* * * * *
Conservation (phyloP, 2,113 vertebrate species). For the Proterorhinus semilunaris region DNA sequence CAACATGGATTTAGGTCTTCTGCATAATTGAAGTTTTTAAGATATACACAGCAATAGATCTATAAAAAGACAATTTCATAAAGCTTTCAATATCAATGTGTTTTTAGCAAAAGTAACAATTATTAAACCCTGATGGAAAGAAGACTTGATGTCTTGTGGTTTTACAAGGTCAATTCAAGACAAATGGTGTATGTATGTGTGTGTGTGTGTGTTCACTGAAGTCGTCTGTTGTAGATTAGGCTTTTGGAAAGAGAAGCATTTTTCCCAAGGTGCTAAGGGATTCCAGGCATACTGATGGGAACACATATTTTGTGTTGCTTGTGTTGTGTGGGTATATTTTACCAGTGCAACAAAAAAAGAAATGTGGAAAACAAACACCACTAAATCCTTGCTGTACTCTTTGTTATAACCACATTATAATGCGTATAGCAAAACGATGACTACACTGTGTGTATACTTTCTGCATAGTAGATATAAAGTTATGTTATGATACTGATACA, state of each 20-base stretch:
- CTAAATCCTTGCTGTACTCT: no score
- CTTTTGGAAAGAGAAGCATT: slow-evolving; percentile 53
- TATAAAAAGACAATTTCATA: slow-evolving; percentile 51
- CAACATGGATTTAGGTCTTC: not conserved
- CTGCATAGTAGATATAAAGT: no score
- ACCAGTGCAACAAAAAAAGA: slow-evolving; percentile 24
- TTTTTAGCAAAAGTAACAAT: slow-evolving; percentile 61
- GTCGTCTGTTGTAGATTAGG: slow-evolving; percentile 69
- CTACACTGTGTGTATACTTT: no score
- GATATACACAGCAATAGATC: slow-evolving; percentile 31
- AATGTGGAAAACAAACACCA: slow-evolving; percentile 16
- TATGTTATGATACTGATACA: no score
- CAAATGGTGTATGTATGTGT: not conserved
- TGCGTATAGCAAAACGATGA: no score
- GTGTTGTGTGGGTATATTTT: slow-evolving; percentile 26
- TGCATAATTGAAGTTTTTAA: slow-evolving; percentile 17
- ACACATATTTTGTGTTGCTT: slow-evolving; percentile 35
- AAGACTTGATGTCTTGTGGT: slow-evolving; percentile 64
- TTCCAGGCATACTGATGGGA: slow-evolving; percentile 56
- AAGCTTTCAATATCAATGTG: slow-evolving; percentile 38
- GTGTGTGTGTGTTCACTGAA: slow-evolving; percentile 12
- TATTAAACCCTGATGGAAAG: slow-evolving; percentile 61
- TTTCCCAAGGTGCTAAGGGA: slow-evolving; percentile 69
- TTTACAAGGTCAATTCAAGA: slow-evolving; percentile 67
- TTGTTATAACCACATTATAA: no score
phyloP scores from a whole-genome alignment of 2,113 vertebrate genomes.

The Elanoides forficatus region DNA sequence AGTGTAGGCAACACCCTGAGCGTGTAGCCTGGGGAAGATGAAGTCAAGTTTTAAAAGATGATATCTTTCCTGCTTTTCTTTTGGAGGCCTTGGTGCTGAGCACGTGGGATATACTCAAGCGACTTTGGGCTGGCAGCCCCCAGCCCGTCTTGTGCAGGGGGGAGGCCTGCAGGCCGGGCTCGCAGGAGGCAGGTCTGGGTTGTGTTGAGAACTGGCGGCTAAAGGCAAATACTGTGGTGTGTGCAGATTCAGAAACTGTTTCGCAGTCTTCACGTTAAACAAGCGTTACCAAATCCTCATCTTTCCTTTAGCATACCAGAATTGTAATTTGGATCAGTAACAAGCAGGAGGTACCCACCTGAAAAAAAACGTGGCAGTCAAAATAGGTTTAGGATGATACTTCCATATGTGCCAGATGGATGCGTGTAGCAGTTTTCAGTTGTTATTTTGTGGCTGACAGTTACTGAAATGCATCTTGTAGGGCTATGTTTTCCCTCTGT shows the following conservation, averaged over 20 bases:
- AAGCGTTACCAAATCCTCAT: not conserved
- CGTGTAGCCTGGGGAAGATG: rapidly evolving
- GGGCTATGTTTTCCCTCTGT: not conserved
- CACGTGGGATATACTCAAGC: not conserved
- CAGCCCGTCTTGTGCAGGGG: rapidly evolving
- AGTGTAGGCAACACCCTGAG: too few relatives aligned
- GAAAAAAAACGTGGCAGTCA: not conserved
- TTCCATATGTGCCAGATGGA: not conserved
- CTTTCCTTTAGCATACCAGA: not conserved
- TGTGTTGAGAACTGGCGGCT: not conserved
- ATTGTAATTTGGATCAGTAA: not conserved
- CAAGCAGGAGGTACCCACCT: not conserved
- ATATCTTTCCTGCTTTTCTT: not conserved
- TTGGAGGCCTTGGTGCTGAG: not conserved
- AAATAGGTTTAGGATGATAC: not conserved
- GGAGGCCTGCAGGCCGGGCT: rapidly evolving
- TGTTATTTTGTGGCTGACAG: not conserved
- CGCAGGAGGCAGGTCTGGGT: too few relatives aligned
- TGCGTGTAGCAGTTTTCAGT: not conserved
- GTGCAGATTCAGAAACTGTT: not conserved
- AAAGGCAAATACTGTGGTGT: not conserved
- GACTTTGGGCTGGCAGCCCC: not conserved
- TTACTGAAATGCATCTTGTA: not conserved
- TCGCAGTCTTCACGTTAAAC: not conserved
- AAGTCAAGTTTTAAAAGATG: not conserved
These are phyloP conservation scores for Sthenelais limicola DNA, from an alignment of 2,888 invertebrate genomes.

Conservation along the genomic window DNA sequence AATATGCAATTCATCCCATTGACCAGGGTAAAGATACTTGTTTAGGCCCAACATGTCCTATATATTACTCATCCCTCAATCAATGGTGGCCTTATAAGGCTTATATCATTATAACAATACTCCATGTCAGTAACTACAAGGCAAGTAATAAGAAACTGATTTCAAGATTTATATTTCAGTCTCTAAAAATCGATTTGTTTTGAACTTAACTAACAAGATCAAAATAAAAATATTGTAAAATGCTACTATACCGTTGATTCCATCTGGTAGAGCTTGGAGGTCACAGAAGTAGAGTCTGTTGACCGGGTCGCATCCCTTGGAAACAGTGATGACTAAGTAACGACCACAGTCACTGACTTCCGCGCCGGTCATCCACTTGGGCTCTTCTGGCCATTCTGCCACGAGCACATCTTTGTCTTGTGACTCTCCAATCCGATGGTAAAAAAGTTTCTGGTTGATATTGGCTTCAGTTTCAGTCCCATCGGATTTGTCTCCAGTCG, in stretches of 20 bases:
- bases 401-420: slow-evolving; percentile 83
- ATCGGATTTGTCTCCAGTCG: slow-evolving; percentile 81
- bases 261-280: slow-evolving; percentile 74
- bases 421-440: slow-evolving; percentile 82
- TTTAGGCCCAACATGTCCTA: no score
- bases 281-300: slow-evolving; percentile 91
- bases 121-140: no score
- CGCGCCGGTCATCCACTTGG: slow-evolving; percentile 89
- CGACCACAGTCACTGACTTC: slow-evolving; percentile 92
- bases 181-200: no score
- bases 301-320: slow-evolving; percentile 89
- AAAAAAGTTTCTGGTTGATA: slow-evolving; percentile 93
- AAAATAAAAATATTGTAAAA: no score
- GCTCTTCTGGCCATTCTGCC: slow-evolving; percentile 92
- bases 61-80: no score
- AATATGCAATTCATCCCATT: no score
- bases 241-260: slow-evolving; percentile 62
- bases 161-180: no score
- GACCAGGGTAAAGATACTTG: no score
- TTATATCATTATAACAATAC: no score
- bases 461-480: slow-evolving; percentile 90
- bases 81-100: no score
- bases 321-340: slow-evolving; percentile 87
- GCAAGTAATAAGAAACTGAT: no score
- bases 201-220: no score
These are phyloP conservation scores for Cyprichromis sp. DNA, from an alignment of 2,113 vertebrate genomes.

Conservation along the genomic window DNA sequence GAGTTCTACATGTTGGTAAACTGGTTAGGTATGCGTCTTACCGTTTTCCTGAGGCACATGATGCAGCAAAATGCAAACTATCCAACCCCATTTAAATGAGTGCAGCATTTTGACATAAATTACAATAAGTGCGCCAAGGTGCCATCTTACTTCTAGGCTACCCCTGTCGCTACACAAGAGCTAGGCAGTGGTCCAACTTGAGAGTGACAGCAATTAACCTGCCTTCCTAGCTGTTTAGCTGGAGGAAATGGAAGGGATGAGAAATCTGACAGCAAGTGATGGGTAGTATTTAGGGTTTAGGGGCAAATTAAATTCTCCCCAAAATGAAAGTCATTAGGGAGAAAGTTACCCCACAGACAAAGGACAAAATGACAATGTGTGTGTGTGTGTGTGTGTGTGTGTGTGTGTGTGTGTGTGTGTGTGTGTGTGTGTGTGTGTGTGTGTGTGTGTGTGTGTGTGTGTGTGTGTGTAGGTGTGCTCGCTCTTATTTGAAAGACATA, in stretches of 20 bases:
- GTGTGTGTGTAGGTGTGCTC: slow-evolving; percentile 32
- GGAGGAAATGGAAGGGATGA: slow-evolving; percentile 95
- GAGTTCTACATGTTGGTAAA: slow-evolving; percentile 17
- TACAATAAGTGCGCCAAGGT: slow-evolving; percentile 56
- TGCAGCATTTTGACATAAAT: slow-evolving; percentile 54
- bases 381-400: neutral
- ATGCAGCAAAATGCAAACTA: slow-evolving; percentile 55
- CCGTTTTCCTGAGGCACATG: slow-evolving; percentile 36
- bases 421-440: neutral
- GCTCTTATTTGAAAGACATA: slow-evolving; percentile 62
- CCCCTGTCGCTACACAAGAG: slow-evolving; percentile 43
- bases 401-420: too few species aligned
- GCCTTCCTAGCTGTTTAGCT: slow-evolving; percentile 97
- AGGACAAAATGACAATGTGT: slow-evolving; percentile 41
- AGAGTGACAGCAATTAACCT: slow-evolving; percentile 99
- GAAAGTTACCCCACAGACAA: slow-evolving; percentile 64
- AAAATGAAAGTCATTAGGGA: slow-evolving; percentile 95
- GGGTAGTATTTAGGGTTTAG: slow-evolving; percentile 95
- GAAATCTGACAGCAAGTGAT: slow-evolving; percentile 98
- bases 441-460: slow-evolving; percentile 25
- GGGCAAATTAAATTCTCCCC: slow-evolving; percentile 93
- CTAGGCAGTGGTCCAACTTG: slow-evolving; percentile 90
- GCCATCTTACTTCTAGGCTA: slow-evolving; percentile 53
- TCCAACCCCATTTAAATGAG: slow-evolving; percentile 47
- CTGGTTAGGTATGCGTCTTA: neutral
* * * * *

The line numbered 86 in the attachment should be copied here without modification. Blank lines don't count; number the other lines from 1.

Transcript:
- TACAATAAGTGCGCCAAGGT: slow-evolving; percentile 56